Mercifully, it did not end in tragedy like classical Oriental lore of Shireen-Farhad and Laila-Majnu, but only just. The twenty-two-year-old Poonch girl who skirted the system and tempted fate the other day to do her hearts bidding is lucky to be alive and back with family, hopefully to fight another day. In the part of the world she headed for, transgressions of this type invite summary execution for family namoos, or tribal retribution of the Mukhtaran Mai kind, with neither Syed Ali Shah Geelani, nor Mirwaiz Umer Farooq, or a vast conglomerate of ulama, to pontificate how the demands of deen have been satisfied. In any case, thanks to the vigilance and uncharacteristic restraint – of the forces on this side of Kashmirs line of divide, Bollywood has lost a tragic theme, liberals a cause celebre, and the frontier lass her secret tryst. But still, the remarkable aspect of this affair is that the intrepid individual in question was far from daunted by the card-board cut-out portrayals of doomed trans-national love put on the silver screen, or the forbidding military pickets and cannons fighting over her land. Fervent adherents of certain political persuasions are bound to vehemently object to the term trans-national as applied to the two sides of the Line of Control, for, in the realm of aspiration, the state is a single entity as it stood on August 14-15, 1947. To say anything less would mean high treason and sacrilege rolled into one, not permitted even as a slip-of-the-tongue. The lofty ideal, however, has little relevance for youthful hearts living on the frontiers, except when called upon to shed blood for God and Country. For the rare others, the pangs of love know no boundaries, national or international.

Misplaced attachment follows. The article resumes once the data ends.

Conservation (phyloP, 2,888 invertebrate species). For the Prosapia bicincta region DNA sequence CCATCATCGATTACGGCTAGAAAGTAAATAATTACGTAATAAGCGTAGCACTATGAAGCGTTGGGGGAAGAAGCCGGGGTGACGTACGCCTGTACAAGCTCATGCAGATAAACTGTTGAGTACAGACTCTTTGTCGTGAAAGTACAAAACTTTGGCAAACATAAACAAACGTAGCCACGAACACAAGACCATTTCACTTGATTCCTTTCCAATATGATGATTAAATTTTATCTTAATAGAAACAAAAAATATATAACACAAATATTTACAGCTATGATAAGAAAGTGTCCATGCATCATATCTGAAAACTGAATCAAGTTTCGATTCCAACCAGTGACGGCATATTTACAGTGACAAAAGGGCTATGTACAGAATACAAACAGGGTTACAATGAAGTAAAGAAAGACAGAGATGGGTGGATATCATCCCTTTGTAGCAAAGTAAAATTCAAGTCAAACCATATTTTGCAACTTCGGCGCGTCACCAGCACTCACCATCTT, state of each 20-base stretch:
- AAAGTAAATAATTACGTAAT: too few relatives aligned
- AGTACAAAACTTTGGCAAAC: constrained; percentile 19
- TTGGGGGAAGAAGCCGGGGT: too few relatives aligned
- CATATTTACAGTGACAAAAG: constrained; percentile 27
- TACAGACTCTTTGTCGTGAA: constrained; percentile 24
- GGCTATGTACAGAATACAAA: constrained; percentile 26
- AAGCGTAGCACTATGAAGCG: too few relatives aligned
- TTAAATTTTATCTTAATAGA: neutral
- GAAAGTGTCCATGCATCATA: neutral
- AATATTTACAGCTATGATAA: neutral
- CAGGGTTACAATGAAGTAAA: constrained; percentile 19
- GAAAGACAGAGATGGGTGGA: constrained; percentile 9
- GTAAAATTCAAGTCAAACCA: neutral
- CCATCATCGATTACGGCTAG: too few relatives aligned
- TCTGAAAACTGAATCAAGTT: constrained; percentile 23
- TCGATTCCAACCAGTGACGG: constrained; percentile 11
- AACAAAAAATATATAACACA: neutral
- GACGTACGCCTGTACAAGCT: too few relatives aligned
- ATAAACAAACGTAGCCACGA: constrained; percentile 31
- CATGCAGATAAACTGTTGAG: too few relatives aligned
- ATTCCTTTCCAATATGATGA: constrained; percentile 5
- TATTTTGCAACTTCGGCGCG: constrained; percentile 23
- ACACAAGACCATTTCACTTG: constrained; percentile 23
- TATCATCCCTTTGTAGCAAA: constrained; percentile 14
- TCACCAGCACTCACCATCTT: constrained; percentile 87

The reference here is to at least three Kashmiri notables and nobles who have won brides from saat samandar paar, and struck a big blow for tearing down barriers with high-profile nuptials. But then, leaderships are a breed apart, untrammelled by considerations and conditions making life such an ordeal for common folk. The frontier girl may say with some justification that the worthies have truly led by example, even if her adventure was a far cry from liaisons forged over fashionable dinners and luncheons in even more fashionable drawing rooms in fashionable cities. In her humble hamlet, probably often a target of cross-border shelling, levelled by the facebook with the greatest of metropolises, she had struck up a cyber-friendship with, and perhaps even a liking for, a netizen living in forbidden lands just miles away, and resolved to meet him. That the meeting never took place is entirely in character of the lay of the land having one topography for the priesthood and quite another for the laity a privilege the social and political elite of much be(k)nighted Kashmir would be loath to share with commoners. But today, when the Line of Control is as abuzz with bullets as with high-powered pally-pally delegations, the moot point is whether anyone would find the time and the inclination to speak up for this girl in Golat, Mendhar, and her harmless bid to meet an unseen friend in PaK, lest a spontaneous meeting of the hearts yield a more salutary harvest than contrived confabs.
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